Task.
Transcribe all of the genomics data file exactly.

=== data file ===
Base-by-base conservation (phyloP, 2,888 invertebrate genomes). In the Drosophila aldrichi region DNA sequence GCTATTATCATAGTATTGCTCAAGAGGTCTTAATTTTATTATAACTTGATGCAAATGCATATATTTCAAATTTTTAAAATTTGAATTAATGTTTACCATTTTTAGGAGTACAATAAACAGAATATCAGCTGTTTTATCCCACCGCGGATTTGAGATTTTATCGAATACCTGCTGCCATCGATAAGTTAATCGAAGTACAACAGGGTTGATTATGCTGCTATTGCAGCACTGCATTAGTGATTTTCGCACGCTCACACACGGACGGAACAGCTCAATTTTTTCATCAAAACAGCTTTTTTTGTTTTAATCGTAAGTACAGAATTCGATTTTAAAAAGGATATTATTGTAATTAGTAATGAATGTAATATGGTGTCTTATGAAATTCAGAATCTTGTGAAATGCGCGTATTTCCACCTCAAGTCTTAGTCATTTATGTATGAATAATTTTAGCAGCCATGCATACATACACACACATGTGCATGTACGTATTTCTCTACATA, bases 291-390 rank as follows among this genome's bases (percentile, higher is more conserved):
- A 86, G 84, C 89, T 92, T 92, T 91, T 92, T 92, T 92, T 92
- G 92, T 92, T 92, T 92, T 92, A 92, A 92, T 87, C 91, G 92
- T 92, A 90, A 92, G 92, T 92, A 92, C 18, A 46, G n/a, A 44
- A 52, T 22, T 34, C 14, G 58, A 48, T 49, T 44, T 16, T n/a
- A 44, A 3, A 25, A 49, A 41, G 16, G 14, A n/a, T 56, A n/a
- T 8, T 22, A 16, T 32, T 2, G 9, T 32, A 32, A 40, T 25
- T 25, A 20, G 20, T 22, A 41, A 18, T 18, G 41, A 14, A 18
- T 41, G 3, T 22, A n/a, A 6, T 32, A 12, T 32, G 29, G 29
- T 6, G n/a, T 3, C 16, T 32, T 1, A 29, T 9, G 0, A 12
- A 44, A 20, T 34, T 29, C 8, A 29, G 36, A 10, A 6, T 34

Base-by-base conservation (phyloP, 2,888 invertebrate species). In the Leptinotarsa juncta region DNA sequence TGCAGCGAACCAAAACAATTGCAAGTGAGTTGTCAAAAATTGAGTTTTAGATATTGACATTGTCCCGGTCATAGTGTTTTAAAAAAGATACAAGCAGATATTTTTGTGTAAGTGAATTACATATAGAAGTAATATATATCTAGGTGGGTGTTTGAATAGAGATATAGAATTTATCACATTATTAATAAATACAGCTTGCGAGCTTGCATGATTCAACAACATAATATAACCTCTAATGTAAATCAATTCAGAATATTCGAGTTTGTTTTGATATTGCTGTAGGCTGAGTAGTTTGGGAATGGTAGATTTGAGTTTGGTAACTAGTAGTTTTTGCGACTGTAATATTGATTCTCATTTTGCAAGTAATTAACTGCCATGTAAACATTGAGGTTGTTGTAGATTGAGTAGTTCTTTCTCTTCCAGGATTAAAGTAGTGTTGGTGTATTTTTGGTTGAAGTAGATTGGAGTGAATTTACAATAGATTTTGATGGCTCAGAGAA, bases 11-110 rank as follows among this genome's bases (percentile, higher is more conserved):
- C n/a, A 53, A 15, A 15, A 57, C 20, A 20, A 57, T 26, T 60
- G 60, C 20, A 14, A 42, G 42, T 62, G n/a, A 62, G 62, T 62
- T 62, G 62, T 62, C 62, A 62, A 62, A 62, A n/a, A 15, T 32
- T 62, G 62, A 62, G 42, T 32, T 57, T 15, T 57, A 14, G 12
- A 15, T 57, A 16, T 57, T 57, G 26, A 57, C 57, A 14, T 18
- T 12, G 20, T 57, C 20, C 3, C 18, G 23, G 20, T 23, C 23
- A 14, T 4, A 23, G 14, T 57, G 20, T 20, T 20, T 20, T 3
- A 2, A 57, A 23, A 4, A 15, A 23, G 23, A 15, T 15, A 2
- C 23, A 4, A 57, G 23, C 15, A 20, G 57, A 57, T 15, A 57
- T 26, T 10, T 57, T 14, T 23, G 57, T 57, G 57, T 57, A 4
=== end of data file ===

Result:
Base-by-base conservation (phyloP, 2,888 invertebrate genomes). In the Drosophila aldrichi region DNA sequence GCTATTATCATAGTATTGCTCAAGAGGTCTTAATTTTATTATAACTTGATGCAAATGCATATATTTCAAATTTTTAAAATTTGAATTAATGTTTACCATTTTTAGGAGTACAATAAACAGAATATCAGCTGTTTTATCCCACCGCGGATTTGAGATTTTATCGAATACCTGCTGCCATCGATAAGTTAATCGAAGTACAACAGGGTTGATTATGCTGCTATTGCAGCACTGCATTAGTGATTTTCGCACGCTCACACACGGACGGAACAGCTCAATTTTTTCATCAAAACAGCTTTTTTTGTTTTAATCGTAAGTACAGAATTCGATTTTAAAAAGGATATTATTGTAATTAGTAATGAATGTAATATGGTGTCTTATGAAATTCAGAATCTTGTGAAATGCGCGTATTTCCACCTCAAGTCTTAGTCATTTATGTATGAATAATTTTAGCAGCCATGCATACATACACACACATGTGCATGTACGTATTTCTCTACATA, bases 291-390 rank as follows among this genome's bases (percentile, higher is more conserved):
- A 86, G 84, C 89, T 92, T 92, T 91, T 92, T 92, T 92, T 92
- G 92, T 92, T 92, T 92, T 92, A 92, A 92, T 87, C 91, G 92
- T 92, A 90, A 92, G 92, T 92, A 92, C 18, A 46, G n/a, A 44
- A 52, T 22, T 34, C 14, G 58, A 48, T 49, T 44, T 16, T n/a
- A 44, A 3, A 25, A 49, A 41, G 16, G 14, A n/a, T 56, A n/a
- T 8, T 22, A 16, T 32, T 2, G 9, T 32, A 32, A 40, T 25
- T 25, A 20, G 20, T 22, A 41, A 18, T 18, G 41, A 14, A 18
- T 41, G 3, T 22, A n/a, A 6, T 32, A 12, T 32, G 29, G 29
- T 6, G n/a, T 3, C 16, T 32, T 1, A 29, T 9, G 0, A 12
- A 44, A 20, T 34, T 29, C 8, A 29, G 36, A 10, A 6, T 34

Base-by-base conservation (phyloP, 2,888 invertebrate species). In the Leptinotarsa juncta region DNA sequence TGCAGCGAACCAAAACAATTGCAAGTGAGTTGTCAAAAATTGAGTTTTAGATATTGACATTGTCCCGGTCATAGTGTTTTAAAAAAGATACAAGCAGATATTTTTGTGTAAGTGAATTACATATAGAAGTAATATATATCTAGGTGGGTGTTTGAATAGAGATATAGAATTTATCACATTATTAATAAATACAGCTTGCGAGCTTGCATGATTCAACAACATAATATAACCTCTAATGTAAATCAATTCAGAATATTCGAGTTTGTTTTGATATTGCTGTAGGCTGAGTAGTTTGGGAATGGTAGATTTGAGTTTGGTAACTAGTAGTTTTTGCGACTGTAATATTGATTCTCATTTTGCAAGTAATTAACTGCCATGTAAACATTGAGGTTGTTGTAGATTGAGTAGTTCTTTCTCTTCCAGGATTAAAGTAGTGTTGGTGTATTTTTGGTTGAAGTAGATTGGAGTGAATTTACAATAGATTTTGATGGCTCAGAGAA, bases 11-110 rank as follows among this genome's bases (percentile, higher is more conserved):
- C n/a, A 53, A 15, A 15, A 57, C 20, A 20, A 57, T 26, T 60
- G 60, C 20, A 14, A 42, G 42, T 62, G n/a, A 62, G 62, T 62
- T 62, G 62, T 62, C 62, A 62, A 62, A 62, A n/a, A 15, T 32
- T 62, G 62, A 62, G 42, T 32, T 57, T 15, T 57, A 14, G 12
- A 15, T 57, A 16, T 57, T 57, G 26, A 57, C 57, A 14, T 18
- T 12, G 20, T 57, C 20, C 3, C 18, G 23, G 20, T 23, C 23
- A 14, T 4, A 23, G 14, T 57, G 20, T 20, T 20, T 20, T 3
- A 2, A 57, A 23, A 4, A 15, A 23, G 23, A 15, T 15, A 2
- C 23, A 4, A 57, G 23, C 15, A 20, G 57, A 57, T 15, A 57
- T 26, T 10, T 57, T 14, T 23, G 57, T 57, G 57, T 57, A 4